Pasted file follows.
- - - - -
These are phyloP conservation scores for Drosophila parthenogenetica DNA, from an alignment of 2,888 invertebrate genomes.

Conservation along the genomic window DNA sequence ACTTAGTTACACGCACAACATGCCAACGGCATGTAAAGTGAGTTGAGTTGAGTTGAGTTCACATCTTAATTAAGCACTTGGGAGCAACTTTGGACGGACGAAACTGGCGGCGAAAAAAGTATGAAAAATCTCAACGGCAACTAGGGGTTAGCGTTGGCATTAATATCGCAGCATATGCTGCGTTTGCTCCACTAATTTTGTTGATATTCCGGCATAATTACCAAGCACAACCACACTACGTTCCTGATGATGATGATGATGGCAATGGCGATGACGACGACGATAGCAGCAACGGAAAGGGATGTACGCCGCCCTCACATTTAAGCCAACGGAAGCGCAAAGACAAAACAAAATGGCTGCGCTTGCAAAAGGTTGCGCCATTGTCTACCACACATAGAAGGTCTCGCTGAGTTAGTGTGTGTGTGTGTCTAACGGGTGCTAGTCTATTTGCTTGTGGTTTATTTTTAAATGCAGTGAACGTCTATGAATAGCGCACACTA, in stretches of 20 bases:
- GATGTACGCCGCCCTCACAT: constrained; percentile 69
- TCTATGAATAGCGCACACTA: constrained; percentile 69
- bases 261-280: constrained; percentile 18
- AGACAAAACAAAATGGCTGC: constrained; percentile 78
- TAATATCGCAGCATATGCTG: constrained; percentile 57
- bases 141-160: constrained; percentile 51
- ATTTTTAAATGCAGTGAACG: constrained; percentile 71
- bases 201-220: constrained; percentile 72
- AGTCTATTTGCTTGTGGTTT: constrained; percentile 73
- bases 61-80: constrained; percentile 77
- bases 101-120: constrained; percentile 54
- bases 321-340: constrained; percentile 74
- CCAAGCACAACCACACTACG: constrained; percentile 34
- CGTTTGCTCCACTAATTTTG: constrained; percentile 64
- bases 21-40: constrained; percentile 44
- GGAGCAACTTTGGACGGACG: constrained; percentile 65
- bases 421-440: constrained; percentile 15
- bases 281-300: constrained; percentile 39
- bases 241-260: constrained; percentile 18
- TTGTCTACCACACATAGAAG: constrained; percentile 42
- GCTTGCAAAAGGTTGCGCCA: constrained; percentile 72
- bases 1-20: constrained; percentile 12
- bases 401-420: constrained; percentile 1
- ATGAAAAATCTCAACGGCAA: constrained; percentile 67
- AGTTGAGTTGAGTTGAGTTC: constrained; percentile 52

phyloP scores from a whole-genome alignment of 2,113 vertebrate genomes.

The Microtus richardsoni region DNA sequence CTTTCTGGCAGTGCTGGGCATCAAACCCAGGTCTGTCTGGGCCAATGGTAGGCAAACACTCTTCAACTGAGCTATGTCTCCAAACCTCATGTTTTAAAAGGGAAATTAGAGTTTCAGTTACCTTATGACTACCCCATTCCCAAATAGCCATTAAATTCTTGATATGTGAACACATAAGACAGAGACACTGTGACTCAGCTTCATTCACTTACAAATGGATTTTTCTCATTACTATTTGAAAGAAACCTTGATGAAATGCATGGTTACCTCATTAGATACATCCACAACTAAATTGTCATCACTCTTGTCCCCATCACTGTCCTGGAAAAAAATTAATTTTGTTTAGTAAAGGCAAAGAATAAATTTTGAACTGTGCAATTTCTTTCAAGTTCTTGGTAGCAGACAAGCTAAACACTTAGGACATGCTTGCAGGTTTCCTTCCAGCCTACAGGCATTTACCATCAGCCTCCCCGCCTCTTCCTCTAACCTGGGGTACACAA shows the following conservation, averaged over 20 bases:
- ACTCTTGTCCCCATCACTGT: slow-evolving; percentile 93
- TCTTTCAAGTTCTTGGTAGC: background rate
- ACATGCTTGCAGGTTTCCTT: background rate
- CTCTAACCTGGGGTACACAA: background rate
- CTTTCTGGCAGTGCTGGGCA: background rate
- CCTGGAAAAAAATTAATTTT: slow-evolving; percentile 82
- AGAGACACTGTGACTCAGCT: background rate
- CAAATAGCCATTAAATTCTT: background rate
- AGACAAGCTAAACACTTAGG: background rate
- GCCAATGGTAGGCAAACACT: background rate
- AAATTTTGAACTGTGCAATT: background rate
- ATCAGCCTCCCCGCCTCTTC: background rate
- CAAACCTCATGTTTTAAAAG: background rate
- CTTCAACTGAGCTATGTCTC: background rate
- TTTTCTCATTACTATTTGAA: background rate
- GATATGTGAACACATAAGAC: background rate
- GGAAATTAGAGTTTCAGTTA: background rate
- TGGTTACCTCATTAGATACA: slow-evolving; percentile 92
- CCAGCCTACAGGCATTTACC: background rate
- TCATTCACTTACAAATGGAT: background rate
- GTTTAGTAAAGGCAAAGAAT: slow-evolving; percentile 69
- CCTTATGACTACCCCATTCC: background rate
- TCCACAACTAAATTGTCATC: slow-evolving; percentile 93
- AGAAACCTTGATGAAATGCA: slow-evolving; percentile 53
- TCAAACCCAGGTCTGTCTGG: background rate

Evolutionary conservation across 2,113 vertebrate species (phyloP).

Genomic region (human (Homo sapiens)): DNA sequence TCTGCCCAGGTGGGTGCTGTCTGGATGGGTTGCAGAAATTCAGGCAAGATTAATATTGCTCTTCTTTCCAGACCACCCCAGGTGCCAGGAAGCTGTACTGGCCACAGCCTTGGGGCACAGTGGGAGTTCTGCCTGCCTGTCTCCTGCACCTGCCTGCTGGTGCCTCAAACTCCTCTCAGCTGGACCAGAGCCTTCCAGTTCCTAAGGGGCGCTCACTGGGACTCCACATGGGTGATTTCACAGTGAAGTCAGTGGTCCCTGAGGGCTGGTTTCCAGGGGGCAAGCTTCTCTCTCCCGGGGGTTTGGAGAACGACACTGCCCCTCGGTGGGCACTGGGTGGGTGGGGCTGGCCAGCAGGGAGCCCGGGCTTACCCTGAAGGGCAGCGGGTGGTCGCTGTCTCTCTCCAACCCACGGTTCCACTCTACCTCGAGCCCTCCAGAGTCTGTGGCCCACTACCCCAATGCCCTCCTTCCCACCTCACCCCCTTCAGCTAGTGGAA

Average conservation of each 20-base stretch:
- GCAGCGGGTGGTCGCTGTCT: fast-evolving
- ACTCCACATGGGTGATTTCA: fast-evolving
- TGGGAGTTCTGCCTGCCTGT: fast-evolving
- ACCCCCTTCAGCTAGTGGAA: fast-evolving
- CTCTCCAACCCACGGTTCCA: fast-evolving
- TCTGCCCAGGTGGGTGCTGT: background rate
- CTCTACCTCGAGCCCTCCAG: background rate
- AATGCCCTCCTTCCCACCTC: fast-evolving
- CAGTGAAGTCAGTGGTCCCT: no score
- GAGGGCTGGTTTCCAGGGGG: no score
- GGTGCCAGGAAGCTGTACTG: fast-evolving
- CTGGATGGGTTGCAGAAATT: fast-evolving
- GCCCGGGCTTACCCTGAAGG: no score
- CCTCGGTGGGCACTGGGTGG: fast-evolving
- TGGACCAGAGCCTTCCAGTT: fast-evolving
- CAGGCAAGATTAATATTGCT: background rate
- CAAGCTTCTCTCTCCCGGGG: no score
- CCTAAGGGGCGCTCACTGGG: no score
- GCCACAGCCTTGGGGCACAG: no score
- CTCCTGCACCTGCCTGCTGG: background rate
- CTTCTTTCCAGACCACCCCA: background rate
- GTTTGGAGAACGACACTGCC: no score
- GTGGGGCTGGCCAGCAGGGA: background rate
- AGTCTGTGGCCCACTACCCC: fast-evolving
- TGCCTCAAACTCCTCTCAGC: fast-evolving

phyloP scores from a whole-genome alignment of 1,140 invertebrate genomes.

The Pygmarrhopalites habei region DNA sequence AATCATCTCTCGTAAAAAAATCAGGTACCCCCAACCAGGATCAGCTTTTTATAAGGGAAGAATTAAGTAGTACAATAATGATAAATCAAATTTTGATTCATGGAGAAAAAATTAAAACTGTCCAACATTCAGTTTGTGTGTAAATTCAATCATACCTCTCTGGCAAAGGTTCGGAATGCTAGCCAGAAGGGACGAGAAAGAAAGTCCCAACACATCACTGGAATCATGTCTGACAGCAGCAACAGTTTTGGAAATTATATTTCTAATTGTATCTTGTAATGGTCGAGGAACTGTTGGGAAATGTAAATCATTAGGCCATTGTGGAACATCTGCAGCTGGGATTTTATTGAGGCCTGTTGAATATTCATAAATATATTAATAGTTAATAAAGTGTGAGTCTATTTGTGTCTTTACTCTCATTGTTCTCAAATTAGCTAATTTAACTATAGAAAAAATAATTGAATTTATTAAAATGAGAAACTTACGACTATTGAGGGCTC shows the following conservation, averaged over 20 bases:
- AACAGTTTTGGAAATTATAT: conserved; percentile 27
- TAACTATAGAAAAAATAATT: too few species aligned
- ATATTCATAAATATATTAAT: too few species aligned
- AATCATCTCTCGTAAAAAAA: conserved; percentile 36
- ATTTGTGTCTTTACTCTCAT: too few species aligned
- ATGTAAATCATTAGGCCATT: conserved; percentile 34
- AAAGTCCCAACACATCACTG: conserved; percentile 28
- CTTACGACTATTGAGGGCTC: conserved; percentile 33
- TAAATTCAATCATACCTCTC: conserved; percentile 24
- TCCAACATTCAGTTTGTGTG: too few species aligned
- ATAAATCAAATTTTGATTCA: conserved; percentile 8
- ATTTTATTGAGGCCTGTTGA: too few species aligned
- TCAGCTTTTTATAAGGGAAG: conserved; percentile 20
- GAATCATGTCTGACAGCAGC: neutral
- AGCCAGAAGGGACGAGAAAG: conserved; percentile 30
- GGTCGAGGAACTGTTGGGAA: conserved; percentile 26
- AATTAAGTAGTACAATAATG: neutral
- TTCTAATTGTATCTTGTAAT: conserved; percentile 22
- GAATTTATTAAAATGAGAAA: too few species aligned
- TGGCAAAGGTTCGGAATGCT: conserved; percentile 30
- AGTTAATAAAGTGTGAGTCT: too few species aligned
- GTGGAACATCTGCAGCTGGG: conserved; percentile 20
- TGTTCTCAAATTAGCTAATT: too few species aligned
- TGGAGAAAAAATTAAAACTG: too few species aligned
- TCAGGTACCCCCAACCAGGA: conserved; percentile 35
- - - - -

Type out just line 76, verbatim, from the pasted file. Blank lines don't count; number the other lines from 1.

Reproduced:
- GCCACAGCCTTGGGGCACAG: no score